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Power and Siblings
Photo: Leroy Skalstad
I was the boss. I was bigger and louder than my little brother. He was lucky to get a word in edgewise and didn’t get many chances to pick what game we’d play or the role he’d have in our make-believe stories.

Most families face the challenge of how to balance power among siblings. There are natural roles often adopted by children based on their birth order. The eldest child often tries to please by being responsible and protecting others, is often bossy and enjoys controlling the younger kids. A second child is always competing to overtake the eldest, sometimes by rebelling against what is expected. A middle child feels squeezed and left out and often becomes adaptable in order to fit in. The youngest child (like an only child) is often pampered and spoiled and expects others to do for him/her.

There were a couple of things my parents did to try to level the playing field between my brother and me. 

Level the Playing Field

The first was having a Family Counsel. Anytime one of us had an issue or suggestion or problem with the family, we could call a family counsel. At that time, we could present our issue and it would be discussed and voted on by the family. I’m sure my parents had veto rights, but it usually felt to me as if we all came to agreement. My mom or dad would call a family counsel before making plans for our spring vacation, I could call a counsel to discuss changes to our chores or to complain about Scott bugging me too much, he could call a counsel to talk about wanting more TV time or ask to take guitar lessons.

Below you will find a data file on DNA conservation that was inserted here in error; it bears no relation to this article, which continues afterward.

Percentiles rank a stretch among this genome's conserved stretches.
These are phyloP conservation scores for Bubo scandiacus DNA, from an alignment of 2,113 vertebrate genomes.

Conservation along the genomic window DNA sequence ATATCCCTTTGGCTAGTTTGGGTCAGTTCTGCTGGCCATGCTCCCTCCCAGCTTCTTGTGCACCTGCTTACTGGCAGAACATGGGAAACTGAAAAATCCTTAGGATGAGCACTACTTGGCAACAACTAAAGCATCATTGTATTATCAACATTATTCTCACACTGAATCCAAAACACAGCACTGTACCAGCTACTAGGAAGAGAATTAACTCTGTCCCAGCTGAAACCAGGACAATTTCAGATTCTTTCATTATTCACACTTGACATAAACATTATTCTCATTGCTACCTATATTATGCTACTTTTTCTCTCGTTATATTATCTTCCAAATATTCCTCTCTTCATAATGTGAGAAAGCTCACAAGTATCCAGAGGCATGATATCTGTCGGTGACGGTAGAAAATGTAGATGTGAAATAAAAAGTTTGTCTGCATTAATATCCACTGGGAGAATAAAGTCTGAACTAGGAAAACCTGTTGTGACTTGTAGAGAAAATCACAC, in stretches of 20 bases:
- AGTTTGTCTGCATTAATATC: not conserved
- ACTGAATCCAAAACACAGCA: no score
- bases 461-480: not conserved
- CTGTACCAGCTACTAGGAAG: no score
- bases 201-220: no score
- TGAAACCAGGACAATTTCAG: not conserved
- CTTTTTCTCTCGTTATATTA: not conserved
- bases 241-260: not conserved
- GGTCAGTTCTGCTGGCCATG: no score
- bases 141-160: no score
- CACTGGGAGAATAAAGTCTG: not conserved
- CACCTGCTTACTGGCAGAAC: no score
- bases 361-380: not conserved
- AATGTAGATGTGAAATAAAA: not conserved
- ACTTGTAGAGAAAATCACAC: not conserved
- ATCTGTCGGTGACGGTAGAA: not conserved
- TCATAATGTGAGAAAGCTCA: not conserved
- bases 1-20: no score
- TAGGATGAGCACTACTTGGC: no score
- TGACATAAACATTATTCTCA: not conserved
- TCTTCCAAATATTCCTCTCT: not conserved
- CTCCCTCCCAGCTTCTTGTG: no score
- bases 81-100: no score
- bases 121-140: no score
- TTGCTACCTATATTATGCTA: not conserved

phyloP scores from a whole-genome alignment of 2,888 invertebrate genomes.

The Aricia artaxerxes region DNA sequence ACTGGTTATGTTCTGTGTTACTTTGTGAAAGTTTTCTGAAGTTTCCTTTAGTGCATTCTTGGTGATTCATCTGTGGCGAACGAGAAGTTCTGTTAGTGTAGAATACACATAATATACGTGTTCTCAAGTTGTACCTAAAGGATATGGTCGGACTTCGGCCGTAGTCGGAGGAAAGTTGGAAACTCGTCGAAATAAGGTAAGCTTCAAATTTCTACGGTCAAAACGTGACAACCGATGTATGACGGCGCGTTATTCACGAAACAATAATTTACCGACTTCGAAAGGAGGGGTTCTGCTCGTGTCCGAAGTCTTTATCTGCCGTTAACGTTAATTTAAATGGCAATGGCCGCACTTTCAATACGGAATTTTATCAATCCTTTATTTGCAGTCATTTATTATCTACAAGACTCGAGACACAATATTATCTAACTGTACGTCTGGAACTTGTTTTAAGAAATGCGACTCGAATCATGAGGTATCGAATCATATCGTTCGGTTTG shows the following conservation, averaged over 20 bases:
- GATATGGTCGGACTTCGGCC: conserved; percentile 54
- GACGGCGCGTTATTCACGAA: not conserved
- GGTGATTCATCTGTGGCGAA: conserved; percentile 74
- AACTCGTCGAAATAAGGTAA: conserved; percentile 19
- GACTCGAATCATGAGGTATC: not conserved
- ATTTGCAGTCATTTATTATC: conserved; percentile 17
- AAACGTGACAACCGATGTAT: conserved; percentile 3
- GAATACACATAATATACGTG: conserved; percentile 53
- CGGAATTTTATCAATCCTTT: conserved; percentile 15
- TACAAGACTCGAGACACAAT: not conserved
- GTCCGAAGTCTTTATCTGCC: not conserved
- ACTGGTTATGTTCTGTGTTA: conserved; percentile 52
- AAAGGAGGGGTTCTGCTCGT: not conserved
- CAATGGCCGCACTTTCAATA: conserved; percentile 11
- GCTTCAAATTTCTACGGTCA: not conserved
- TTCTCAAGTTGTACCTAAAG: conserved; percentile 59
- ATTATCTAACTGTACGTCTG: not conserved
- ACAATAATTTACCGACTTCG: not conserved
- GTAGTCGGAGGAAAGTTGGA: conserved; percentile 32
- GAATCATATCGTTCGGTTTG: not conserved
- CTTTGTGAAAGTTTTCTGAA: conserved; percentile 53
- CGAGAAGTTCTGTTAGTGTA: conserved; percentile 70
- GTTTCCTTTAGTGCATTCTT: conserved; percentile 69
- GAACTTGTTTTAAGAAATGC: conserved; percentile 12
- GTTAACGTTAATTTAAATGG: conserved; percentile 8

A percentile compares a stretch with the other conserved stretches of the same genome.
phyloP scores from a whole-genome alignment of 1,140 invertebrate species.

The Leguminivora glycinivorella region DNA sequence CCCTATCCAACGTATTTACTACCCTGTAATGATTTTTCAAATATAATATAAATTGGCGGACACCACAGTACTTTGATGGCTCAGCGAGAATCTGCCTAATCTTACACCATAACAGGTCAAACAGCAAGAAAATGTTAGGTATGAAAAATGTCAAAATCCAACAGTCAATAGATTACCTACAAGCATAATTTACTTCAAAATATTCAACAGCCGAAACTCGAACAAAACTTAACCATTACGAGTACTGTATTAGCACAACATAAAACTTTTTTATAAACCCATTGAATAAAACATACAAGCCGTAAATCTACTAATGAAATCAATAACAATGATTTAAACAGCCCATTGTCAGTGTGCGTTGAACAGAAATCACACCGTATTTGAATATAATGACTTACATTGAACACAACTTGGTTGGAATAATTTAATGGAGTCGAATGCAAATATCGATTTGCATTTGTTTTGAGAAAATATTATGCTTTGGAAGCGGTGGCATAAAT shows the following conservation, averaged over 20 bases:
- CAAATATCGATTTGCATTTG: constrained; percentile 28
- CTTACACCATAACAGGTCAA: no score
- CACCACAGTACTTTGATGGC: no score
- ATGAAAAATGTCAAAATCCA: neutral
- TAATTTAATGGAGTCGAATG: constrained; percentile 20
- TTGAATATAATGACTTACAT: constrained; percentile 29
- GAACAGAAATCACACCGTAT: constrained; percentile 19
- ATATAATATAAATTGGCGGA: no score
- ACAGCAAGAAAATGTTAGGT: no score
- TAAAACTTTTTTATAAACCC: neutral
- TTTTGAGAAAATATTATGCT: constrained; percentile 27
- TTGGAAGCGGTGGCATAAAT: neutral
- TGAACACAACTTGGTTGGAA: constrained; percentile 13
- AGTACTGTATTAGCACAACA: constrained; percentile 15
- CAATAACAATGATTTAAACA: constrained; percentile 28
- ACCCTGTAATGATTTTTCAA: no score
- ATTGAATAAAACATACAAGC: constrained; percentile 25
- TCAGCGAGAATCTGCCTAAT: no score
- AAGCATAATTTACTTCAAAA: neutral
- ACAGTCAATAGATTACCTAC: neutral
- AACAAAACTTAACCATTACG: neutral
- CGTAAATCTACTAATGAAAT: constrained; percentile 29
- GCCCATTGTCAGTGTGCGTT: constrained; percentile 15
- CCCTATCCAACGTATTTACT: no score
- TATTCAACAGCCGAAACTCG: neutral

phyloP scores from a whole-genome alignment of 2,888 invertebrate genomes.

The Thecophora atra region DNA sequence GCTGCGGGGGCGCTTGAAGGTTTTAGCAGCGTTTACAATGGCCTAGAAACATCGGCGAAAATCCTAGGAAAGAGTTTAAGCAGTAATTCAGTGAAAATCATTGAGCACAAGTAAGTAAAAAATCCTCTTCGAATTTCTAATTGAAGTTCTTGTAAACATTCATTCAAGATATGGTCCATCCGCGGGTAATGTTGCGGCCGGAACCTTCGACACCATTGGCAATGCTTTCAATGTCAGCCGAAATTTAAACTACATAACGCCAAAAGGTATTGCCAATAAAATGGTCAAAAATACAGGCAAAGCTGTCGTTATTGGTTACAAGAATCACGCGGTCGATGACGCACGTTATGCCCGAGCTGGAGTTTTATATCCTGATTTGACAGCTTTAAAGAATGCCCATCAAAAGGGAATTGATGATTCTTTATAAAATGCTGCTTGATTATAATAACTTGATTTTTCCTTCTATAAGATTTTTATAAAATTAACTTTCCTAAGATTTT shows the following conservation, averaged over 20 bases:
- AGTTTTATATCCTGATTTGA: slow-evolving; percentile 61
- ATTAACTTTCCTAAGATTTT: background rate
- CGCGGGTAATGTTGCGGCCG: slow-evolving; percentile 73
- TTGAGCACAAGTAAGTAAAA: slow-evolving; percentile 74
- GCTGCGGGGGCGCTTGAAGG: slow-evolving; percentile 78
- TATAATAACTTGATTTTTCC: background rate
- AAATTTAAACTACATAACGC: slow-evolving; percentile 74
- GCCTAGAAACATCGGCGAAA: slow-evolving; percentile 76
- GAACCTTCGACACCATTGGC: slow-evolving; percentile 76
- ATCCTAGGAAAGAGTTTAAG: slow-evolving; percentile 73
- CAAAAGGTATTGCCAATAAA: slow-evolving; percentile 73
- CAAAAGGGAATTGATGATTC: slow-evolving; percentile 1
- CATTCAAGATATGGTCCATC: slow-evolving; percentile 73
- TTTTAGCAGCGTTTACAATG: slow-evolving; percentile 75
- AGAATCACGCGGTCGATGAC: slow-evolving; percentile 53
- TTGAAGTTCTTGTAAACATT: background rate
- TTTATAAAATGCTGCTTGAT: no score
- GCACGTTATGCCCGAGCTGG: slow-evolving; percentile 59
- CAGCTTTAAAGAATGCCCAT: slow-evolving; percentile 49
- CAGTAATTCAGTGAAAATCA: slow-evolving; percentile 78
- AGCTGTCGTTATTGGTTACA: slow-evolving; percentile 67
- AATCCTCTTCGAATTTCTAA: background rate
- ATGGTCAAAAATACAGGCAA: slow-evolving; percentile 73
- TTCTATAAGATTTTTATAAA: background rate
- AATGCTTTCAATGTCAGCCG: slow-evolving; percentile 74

The nice thing about Family Counsel is that it allowed my parents to effectively end arguments or complaint sessions by saying, “Call a family counsel.” Often, by the time the evening meeting came, we would have forgotten our petty concerns.

The other helpful thing my parents did was to have a few “no win” games around for us to play together on the weekends. One was called the Ungame®.* The board was basically a circle with no end (therefore no winner) and the various squares indicated different cards which asked simple questions like, “What do you think life will be like in 100 years?” or “Talk about something you think is beautiful” or “What four things are most important to you?” The catch was that no one was allowed to speak during someone else’s turn – not even to comment afterwards. This was a great lesson in listening and gave my little brother the unusual chance to speak up and share his own feelings.

There is no simple guide to raising happy siblings, but it will always help if parents canencourage each child to feel safe expressing their feelings.

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By Joelle Yamada. Copyright © 2008 by GraceNotes. All rights reserved. Use of this material is subject to usage guidelines.

* Ungame® by Talicor, http//www.talicor.com

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